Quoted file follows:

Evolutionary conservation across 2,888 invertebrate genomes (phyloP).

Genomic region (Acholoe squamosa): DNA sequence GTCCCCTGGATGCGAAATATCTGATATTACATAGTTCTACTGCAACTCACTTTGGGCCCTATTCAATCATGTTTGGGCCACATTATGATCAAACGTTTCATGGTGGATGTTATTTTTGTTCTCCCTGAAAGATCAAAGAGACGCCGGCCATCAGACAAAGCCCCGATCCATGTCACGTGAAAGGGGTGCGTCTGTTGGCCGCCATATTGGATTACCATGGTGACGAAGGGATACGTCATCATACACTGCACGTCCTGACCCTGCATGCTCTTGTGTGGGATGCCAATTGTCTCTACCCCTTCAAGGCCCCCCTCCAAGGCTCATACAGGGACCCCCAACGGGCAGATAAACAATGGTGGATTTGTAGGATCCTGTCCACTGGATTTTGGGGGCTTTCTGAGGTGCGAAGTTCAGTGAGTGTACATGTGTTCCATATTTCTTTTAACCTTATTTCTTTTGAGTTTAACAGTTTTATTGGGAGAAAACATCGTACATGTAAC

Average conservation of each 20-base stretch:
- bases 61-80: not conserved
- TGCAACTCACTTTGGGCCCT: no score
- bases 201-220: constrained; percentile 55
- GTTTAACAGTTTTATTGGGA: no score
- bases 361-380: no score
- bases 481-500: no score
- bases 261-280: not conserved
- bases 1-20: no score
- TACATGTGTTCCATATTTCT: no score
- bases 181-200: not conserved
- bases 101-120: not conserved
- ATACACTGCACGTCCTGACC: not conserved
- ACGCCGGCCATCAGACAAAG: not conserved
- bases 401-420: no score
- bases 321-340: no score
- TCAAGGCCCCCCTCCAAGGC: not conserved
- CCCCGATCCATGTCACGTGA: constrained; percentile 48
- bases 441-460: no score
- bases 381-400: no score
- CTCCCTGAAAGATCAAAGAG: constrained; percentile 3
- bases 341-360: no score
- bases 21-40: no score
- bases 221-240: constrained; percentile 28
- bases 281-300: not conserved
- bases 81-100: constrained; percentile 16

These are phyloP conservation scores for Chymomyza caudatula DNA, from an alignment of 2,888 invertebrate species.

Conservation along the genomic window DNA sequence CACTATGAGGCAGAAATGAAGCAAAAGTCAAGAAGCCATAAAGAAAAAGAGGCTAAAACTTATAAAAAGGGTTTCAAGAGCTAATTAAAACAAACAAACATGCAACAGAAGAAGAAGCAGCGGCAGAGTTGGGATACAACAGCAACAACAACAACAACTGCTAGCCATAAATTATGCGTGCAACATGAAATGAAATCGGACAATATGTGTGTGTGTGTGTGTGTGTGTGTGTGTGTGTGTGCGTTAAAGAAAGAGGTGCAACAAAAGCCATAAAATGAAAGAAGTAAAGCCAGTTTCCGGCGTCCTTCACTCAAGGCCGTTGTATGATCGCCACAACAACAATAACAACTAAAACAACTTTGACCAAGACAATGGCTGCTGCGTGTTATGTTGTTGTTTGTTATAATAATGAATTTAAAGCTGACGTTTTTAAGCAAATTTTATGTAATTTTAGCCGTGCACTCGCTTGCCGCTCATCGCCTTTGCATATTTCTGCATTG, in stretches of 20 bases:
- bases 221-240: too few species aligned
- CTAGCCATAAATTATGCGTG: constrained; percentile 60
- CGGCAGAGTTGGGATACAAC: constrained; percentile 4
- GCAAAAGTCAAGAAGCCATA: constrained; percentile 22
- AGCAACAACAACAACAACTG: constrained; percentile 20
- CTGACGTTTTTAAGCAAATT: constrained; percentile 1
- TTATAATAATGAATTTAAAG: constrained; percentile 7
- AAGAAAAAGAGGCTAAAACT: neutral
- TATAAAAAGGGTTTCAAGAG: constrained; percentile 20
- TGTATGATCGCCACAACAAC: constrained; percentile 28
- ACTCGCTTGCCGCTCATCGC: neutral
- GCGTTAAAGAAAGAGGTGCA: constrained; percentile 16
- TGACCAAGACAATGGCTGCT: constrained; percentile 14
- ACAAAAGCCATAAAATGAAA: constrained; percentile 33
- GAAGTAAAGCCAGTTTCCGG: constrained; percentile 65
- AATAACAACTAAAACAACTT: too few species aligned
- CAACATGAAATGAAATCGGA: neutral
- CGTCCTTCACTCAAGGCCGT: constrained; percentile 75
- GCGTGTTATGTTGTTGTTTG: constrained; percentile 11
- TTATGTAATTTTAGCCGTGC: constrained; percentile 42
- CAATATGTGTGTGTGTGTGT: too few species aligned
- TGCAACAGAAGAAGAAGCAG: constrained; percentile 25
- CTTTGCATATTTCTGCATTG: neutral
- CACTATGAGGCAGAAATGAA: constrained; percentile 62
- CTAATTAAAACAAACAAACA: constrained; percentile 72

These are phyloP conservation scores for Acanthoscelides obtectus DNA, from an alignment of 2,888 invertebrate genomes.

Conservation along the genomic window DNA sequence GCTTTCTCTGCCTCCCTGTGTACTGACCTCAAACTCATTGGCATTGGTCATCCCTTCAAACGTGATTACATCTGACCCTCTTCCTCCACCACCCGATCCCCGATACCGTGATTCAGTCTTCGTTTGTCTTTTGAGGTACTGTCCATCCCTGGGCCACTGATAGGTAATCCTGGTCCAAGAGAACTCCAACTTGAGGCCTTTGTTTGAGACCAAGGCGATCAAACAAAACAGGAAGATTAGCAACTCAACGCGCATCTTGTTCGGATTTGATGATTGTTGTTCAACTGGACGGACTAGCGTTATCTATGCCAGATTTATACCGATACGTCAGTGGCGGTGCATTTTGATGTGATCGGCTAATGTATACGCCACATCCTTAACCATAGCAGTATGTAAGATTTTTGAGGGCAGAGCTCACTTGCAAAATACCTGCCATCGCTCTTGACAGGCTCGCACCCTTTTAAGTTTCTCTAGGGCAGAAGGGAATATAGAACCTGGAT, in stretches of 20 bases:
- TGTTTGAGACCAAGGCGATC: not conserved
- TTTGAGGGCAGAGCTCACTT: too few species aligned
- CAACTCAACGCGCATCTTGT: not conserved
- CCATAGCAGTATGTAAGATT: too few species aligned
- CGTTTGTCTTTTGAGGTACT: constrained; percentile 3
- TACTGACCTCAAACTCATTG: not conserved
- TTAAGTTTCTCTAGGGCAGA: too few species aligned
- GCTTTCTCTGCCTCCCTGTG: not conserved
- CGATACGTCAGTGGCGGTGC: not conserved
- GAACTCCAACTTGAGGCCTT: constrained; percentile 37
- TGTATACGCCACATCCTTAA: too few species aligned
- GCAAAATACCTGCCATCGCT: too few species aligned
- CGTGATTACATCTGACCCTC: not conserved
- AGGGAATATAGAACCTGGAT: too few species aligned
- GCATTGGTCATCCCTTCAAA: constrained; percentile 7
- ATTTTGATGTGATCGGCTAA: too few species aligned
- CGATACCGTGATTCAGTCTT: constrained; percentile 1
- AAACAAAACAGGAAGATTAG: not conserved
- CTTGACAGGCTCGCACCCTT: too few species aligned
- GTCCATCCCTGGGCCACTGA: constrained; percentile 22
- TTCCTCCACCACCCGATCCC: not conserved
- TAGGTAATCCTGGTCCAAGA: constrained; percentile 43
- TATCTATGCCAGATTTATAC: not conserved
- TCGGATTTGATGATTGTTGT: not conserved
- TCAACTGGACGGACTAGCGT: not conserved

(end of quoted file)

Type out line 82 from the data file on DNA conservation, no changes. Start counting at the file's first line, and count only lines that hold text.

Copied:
- TCAACTGGACGGACTAGCGT: not conserved